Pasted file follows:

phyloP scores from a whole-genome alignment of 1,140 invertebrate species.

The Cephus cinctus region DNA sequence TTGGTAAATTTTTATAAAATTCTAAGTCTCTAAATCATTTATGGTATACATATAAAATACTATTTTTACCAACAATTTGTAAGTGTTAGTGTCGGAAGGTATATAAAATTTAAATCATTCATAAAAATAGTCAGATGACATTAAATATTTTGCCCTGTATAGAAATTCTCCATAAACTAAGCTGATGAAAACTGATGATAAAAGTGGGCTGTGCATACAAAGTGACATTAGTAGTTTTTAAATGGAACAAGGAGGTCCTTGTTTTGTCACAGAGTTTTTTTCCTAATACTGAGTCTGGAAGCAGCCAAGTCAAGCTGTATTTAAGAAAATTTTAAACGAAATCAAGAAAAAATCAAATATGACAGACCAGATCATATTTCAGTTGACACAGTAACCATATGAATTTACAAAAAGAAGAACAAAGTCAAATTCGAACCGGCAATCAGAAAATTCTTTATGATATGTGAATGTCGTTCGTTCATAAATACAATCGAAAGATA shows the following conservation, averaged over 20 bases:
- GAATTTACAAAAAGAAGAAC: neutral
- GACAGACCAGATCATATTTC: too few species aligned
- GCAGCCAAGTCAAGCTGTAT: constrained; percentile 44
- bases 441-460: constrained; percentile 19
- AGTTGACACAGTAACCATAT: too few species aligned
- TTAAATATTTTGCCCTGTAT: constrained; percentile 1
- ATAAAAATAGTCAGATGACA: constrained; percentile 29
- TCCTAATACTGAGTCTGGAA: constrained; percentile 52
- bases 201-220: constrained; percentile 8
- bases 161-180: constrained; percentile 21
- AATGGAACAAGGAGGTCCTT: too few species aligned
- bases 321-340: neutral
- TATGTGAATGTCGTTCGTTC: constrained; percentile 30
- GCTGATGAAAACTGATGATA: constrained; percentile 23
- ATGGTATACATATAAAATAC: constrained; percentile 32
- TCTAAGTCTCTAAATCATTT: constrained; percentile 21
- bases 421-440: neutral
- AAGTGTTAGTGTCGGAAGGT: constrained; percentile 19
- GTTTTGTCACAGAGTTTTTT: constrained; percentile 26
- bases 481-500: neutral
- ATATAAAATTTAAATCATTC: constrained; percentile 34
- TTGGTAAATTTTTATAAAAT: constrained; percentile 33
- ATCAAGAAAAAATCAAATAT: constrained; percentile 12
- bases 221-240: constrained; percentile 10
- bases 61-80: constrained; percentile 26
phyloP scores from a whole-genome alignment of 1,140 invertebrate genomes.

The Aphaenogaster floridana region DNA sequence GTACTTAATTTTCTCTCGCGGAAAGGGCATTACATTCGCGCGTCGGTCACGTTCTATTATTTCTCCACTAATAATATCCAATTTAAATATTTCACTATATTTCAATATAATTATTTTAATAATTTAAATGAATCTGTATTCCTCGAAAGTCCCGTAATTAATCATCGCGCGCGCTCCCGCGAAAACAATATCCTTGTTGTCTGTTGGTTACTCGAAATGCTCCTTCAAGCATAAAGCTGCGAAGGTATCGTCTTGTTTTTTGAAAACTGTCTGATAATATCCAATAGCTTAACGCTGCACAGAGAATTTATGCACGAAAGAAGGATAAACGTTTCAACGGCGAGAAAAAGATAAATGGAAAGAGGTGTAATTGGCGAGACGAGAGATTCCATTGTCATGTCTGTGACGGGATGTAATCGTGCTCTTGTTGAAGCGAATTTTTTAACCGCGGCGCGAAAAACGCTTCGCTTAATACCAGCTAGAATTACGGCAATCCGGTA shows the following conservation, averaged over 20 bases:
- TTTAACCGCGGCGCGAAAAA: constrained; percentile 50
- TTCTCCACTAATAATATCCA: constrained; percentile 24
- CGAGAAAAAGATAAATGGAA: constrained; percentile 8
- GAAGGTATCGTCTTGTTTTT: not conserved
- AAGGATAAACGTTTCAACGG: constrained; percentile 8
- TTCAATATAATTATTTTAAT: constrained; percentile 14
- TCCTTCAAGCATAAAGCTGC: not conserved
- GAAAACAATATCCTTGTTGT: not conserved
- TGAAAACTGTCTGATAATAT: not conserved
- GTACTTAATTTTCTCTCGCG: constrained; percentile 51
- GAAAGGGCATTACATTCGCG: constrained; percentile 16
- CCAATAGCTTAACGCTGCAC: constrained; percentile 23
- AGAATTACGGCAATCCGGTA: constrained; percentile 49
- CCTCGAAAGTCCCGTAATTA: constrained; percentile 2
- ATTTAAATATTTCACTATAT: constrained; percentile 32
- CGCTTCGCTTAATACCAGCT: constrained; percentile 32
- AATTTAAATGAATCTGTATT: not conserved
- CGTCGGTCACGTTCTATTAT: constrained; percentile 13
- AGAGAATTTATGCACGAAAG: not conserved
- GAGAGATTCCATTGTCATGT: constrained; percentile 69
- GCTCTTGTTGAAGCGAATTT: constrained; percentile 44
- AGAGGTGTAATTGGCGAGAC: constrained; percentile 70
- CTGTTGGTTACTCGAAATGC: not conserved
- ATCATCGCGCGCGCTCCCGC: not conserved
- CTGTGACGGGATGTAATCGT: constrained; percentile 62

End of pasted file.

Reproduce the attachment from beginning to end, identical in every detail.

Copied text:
phyloP scores from a whole-genome alignment of 1,140 invertebrate species.

The Cephus cinctus region DNA sequence TTGGTAAATTTTTATAAAATTCTAAGTCTCTAAATCATTTATGGTATACATATAAAATACTATTTTTACCAACAATTTGTAAGTGTTAGTGTCGGAAGGTATATAAAATTTAAATCATTCATAAAAATAGTCAGATGACATTAAATATTTTGCCCTGTATAGAAATTCTCCATAAACTAAGCTGATGAAAACTGATGATAAAAGTGGGCTGTGCATACAAAGTGACATTAGTAGTTTTTAAATGGAACAAGGAGGTCCTTGTTTTGTCACAGAGTTTTTTTCCTAATACTGAGTCTGGAAGCAGCCAAGTCAAGCTGTATTTAAGAAAATTTTAAACGAAATCAAGAAAAAATCAAATATGACAGACCAGATCATATTTCAGTTGACACAGTAACCATATGAATTTACAAAAAGAAGAACAAAGTCAAATTCGAACCGGCAATCAGAAAATTCTTTATGATATGTGAATGTCGTTCGTTCATAAATACAATCGAAAGATA shows the following conservation, averaged over 20 bases:
- GAATTTACAAAAAGAAGAAC: neutral
- GACAGACCAGATCATATTTC: too few species aligned
- GCAGCCAAGTCAAGCTGTAT: constrained; percentile 44
- bases 441-460: constrained; percentile 19
- AGTTGACACAGTAACCATAT: too few species aligned
- TTAAATATTTTGCCCTGTAT: constrained; percentile 1
- ATAAAAATAGTCAGATGACA: constrained; percentile 29
- TCCTAATACTGAGTCTGGAA: constrained; percentile 52
- bases 201-220: constrained; percentile 8
- bases 161-180: constrained; percentile 21
- AATGGAACAAGGAGGTCCTT: too few species aligned
- bases 321-340: neutral
- TATGTGAATGTCGTTCGTTC: constrained; percentile 30
- GCTGATGAAAACTGATGATA: constrained; percentile 23
- ATGGTATACATATAAAATAC: constrained; percentile 32
- TCTAAGTCTCTAAATCATTT: constrained; percentile 21
- bases 421-440: neutral
- AAGTGTTAGTGTCGGAAGGT: constrained; percentile 19
- GTTTTGTCACAGAGTTTTTT: constrained; percentile 26
- bases 481-500: neutral
- ATATAAAATTTAAATCATTC: constrained; percentile 34
- TTGGTAAATTTTTATAAAAT: constrained; percentile 33
- ATCAAGAAAAAATCAAATAT: constrained; percentile 12
- bases 221-240: constrained; percentile 10
- bases 61-80: constrained; percentile 26
phyloP scores from a whole-genome alignment of 1,140 invertebrate genomes.

The Aphaenogaster floridana region DNA sequence GTACTTAATTTTCTCTCGCGGAAAGGGCATTACATTCGCGCGTCGGTCACGTTCTATTATTTCTCCACTAATAATATCCAATTTAAATATTTCACTATATTTCAATATAATTATTTTAATAATTTAAATGAATCTGTATTCCTCGAAAGTCCCGTAATTAATCATCGCGCGCGCTCCCGCGAAAACAATATCCTTGTTGTCTGTTGGTTACTCGAAATGCTCCTTCAAGCATAAAGCTGCGAAGGTATCGTCTTGTTTTTTGAAAACTGTCTGATAATATCCAATAGCTTAACGCTGCACAGAGAATTTATGCACGAAAGAAGGATAAACGTTTCAACGGCGAGAAAAAGATAAATGGAAAGAGGTGTAATTGGCGAGACGAGAGATTCCATTGTCATGTCTGTGACGGGATGTAATCGTGCTCTTGTTGAAGCGAATTTTTTAACCGCGGCGCGAAAAACGCTTCGCTTAATACCAGCTAGAATTACGGCAATCCGGTA shows the following conservation, averaged over 20 bases:
- TTTAACCGCGGCGCGAAAAA: constrained; percentile 50
- TTCTCCACTAATAATATCCA: constrained; percentile 24
- CGAGAAAAAGATAAATGGAA: constrained; percentile 8
- GAAGGTATCGTCTTGTTTTT: not conserved
- AAGGATAAACGTTTCAACGG: constrained; percentile 8
- TTCAATATAATTATTTTAAT: constrained; percentile 14
- TCCTTCAAGCATAAAGCTGC: not conserved
- GAAAACAATATCCTTGTTGT: not conserved
- TGAAAACTGTCTGATAATAT: not conserved
- GTACTTAATTTTCTCTCGCG: constrained; percentile 51
- GAAAGGGCATTACATTCGCG: constrained; percentile 16
- CCAATAGCTTAACGCTGCAC: constrained; percentile 23
- AGAATTACGGCAATCCGGTA: constrained; percentile 49
- CCTCGAAAGTCCCGTAATTA: constrained; percentile 2
- ATTTAAATATTTCACTATAT: constrained; percentile 32
- CGCTTCGCTTAATACCAGCT: constrained; percentile 32
- AATTTAAATGAATCTGTATT: not conserved
- CGTCGGTCACGTTCTATTAT: constrained; percentile 13
- AGAGAATTTATGCACGAAAG: not conserved
- GAGAGATTCCATTGTCATGT: constrained; percentile 69
- GCTCTTGTTGAAGCGAATTT: constrained; percentile 44
- AGAGGTGTAATTGGCGAGAC: constrained; percentile 70
- CTGTTGGTTACTCGAAATGC: not conserved
- ATCATCGCGCGCGCTCCCGC: not conserved
- CTGTGACGGGATGTAATCGT: constrained; percentile 62